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Helpful (1)

Great place to work

  • Work/Life Balance
  • Career Opportunities
  • Comp & Benefits
  • Senior Management
Former Employee - Product Developer in Albany, NY
Former Employee - Product Developer in Albany, NY

I worked at GE

Recommends
Recommends

Pros

-Meritocracy, the better you perform the more highly you are valued.
-Excellent people around you.
-Large breadth of knowledge withing company
-Great mentors are available if you take advantage of them.
-Opportunities to move between businesses

Cons

-work/life balance
-compensation is below average

You can easily work as many hours as you can spare. This is actually encouraged.
The beauracracy that comes with a large company is very prevalent. Sometimes very difficult to make the right moves and decisions due to red tape and "the process".

Advice to Management

-More strategic "longer view" thinking

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  1. A leadership development factory...but tough to retire there these days

    • Work/Life Balance
    • Career Opportunities
    • Comp & Benefits
    • Senior Management
    Former Employee - HR Manager
    Former Employee - HR Manager

    I worked at GE

    Recommends
    Approves of CEO
    Recommends
    Approves of CEO

    Pros

    Leadership development and career development and various bizs and cross-functional opptys

    Cons

    bureacratic - multiple layers, political at times - career opportunities require you to be relocatable

    Advice to Management

    allow more individual creativity outside of the box, taking into consideration the voice of the employee in driving improvements across the business


  2. Helpful (2)

    A day in the life of a GE ENERGY Engineer.

    • Work/Life Balance
    • Career Opportunities
    • Comp & Benefits
    • Senior Management
    Current Employee - Mechanical Design Engineer in Greenville, SC
    Current Employee - Mechanical Design Engineer in Greenville, SC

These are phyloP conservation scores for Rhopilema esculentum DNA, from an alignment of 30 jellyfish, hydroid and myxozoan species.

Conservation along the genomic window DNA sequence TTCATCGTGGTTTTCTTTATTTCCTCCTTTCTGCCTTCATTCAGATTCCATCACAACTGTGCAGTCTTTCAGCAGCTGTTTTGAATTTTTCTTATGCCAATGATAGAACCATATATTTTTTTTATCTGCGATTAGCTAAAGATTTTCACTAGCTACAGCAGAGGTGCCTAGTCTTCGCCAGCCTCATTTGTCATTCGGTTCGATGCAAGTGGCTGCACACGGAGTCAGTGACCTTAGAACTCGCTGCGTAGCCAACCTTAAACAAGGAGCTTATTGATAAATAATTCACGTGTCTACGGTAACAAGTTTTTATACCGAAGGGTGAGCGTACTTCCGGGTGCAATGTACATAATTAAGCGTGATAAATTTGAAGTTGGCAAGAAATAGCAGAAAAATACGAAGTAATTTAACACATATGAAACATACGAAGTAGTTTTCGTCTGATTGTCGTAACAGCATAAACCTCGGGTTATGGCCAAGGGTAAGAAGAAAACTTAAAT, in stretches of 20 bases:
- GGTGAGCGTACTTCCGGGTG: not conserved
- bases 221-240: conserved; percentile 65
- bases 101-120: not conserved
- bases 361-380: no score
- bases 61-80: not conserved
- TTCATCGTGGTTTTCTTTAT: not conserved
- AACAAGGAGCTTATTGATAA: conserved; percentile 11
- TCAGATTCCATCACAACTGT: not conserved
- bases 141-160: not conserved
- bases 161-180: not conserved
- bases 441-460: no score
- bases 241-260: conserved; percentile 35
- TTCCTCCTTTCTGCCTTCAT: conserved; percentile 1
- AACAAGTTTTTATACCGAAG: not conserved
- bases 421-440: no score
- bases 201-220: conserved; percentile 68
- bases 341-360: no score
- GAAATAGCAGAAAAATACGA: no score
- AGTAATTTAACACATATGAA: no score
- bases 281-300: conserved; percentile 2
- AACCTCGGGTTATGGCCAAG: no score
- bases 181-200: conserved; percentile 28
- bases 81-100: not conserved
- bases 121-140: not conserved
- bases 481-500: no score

I have been working at GE

    No opinion of CEO
    No opinion of CEO

    Pros

    There are opportunities to gain experience in a vast sea of experiences, ranging from project planning to all aspects of component design, life analysis, FEA, sourcing, manufacturing, fleet issue and customer resolution issues on multiple professional levels. You will not come away from this job with a narrow scope of expertise.

    Also, Energy is broad and deep in scope. From gas, wind and steam turbines to nuclear, coal and diesel generators, the possibilities for different careers are many.

    Security is also a strong appeal. Energy demand is something that may change forms but will never truly disappear. Few industries offer the same long-term job security.

    Cons

    The processes of the company are many. They are often burdensome, blind, and out of touch with reality. However, this is not unlike other companies of this size. Red tape is a nuisance to deal with, but it also can be a strong guide to keep things moving when the way ahead isn't clear.

    HR operates like a black box, perhaps a broken black box, and despite the heaps of fluffy, feel-good gibberish it spits out in your daily email, it's actually pretty clueless as to it's own hypocrisy and functions as a propaganda machine.

    Raises are suppressed through a convoluted system of ratings amongst peers, standing in view of the industry average, time with the company, background, and lastly, performance. It does not pay to perform. A set pool of money is pre-determined and the lower management is burdened with ranking their direct reports against each other to decide who gets 3% vs 4% or 5%. Naturally, it pays to be a favorite like any other system governed by humans, but overall, it's very difficult for them to play favorites due to the way the system is setup. In short, hire in at the highest rate you can negotiate, be prepared for raise cycles ranging from 14-18 months (and sometimes longer) and try to move to another role every 2 years to prevent your salary from losing in the race with inflation.

    It is very difficult to ever actually get anything done due to the massive amount of people that have a say in any major decision. Some parts of the business (MPE) can hold a project up for over 6 months while it's waiting in their queue. Major changes happen very slowly and individual contributors very seldom have any real communication or relationship with their managers.

    Advice to Management

    Attrition will continue to be a huge problem for GE Energy unless the young talent base is nurtured in their skills, rewarded based on effort and performance without ridiculous processes, and given the ability to use their talents to do real work that coincides with real life. Stop leaning on metrics that drive the wrong behavior and are completely out of touch with what is actually good for the customer, the product, and the business. This current culture is killing your business.


There are newer employer reviews for GE
There are newer employer reviews for GE

See Most Recent

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